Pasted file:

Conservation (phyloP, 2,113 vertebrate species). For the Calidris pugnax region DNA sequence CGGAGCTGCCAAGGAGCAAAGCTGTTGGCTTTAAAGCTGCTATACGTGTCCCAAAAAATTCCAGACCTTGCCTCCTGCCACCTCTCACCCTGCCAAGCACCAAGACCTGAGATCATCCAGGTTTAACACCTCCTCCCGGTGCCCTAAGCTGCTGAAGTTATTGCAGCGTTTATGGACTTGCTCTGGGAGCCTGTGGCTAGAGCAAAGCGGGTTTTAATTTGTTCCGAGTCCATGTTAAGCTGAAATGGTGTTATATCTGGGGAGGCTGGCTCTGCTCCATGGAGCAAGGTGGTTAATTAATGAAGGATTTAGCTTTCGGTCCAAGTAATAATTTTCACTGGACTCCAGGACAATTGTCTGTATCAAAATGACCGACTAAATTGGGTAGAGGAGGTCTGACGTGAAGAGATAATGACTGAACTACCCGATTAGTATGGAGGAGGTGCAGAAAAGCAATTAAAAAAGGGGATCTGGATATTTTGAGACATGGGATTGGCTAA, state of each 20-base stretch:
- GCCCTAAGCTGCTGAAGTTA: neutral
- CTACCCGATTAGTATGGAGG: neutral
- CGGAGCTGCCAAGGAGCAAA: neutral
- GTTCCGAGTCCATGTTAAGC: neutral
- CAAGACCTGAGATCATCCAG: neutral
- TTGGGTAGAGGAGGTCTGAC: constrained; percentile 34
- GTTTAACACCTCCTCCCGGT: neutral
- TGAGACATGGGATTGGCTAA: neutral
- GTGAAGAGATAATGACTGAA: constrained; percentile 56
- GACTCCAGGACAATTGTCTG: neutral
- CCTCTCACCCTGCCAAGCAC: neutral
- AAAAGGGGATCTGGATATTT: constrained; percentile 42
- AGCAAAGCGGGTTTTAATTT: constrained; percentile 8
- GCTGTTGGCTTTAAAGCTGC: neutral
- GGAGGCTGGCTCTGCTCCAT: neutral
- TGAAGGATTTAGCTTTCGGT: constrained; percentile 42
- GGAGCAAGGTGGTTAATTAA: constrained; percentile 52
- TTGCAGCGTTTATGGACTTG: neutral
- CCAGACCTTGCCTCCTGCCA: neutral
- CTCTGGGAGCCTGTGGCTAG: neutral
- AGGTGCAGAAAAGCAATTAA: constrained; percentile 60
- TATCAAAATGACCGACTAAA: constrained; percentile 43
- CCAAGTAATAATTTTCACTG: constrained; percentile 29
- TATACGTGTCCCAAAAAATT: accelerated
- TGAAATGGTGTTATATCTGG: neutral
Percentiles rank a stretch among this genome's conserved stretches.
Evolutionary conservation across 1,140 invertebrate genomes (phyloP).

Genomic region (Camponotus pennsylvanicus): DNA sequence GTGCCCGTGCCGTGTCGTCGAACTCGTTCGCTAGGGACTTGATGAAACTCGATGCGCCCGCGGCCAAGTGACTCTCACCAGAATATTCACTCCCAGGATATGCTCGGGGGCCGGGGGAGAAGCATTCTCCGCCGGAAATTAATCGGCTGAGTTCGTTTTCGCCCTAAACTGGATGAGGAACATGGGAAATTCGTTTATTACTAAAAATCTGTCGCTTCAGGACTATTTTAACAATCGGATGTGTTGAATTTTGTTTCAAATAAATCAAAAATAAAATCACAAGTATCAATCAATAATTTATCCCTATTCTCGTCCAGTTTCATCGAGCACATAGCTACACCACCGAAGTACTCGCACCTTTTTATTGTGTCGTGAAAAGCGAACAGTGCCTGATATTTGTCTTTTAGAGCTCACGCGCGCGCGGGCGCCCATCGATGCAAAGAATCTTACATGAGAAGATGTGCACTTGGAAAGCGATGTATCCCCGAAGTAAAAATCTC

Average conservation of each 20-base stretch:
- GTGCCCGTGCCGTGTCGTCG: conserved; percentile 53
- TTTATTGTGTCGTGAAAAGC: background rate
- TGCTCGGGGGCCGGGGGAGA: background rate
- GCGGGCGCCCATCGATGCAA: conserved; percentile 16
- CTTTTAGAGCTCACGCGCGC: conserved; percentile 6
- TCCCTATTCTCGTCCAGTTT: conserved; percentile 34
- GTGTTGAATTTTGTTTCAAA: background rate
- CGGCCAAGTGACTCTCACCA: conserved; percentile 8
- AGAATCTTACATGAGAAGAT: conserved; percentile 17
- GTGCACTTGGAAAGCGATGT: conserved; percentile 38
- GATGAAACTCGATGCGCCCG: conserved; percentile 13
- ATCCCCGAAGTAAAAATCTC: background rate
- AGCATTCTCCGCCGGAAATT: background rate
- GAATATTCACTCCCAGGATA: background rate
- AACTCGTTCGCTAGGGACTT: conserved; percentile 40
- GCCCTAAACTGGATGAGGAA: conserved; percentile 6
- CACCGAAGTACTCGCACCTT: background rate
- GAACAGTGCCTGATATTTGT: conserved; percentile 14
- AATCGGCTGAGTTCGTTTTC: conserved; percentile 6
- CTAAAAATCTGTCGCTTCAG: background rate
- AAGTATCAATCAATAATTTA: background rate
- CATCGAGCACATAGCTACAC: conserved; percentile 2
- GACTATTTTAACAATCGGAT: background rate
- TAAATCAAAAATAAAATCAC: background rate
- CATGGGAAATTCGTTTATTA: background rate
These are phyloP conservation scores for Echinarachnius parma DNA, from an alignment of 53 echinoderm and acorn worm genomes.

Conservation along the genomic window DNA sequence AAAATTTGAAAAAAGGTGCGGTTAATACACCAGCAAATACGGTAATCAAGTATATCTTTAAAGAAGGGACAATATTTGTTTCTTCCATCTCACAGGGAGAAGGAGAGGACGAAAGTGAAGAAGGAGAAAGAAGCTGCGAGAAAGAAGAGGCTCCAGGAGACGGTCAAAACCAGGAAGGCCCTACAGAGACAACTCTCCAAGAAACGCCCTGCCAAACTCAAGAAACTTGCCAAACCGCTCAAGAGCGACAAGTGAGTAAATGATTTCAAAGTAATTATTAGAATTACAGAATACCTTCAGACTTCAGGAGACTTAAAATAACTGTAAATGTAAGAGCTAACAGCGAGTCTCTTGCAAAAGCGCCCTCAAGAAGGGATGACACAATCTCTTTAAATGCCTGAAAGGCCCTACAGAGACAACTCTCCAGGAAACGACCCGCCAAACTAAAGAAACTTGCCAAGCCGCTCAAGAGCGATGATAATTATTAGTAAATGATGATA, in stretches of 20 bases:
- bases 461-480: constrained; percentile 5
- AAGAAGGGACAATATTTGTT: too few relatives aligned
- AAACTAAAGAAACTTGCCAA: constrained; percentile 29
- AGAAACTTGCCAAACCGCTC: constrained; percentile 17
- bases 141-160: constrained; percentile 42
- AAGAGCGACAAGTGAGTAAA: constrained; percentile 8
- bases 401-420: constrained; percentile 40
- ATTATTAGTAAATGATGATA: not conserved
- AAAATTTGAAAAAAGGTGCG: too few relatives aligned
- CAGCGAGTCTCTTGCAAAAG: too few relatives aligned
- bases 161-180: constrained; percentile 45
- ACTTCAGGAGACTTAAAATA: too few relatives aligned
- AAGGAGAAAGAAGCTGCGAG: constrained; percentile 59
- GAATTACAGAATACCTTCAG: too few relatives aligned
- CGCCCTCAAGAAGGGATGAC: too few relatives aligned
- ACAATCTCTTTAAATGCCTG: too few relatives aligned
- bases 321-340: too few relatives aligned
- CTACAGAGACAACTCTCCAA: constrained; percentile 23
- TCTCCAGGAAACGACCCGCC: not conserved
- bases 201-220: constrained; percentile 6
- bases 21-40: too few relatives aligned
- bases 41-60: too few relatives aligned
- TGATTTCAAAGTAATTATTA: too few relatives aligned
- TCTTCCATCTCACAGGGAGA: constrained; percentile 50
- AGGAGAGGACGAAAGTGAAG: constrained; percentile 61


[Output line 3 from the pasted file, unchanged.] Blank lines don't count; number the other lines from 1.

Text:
- CTACCCGATTAGTATGGAGG: neutral